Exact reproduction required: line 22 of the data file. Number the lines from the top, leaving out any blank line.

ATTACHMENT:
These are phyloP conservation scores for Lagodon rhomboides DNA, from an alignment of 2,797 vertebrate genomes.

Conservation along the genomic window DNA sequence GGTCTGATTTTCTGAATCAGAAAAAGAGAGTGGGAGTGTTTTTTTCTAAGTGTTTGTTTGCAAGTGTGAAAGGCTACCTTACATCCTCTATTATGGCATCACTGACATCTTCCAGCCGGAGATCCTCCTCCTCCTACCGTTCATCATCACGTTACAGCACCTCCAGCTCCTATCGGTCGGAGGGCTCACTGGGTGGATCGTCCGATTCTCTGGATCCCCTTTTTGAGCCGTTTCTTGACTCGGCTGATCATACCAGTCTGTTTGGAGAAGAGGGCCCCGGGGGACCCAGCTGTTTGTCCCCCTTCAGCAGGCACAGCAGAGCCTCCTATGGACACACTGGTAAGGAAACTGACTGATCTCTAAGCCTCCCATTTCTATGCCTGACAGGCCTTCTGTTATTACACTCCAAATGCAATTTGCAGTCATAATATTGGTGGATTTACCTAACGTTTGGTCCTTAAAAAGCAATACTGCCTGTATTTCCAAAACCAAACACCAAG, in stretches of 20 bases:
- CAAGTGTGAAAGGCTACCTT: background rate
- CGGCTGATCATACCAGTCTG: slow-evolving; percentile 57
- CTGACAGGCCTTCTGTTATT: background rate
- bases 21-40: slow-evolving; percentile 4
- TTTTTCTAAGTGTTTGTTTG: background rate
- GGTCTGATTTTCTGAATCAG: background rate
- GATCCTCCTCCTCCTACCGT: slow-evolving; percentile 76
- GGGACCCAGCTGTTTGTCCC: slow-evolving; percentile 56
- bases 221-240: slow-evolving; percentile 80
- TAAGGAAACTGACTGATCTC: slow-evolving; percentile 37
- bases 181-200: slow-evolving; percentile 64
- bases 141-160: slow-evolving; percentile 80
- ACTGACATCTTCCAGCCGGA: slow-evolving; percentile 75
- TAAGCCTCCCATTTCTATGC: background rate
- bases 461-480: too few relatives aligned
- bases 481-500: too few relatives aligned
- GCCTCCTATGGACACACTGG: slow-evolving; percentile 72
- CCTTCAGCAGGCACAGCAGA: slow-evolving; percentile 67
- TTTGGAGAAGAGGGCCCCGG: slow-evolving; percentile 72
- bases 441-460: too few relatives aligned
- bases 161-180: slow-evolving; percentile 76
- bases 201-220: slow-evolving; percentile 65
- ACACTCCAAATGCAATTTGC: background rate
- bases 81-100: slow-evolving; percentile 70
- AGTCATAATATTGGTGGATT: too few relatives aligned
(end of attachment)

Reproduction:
- bases 441-460: too few relatives aligned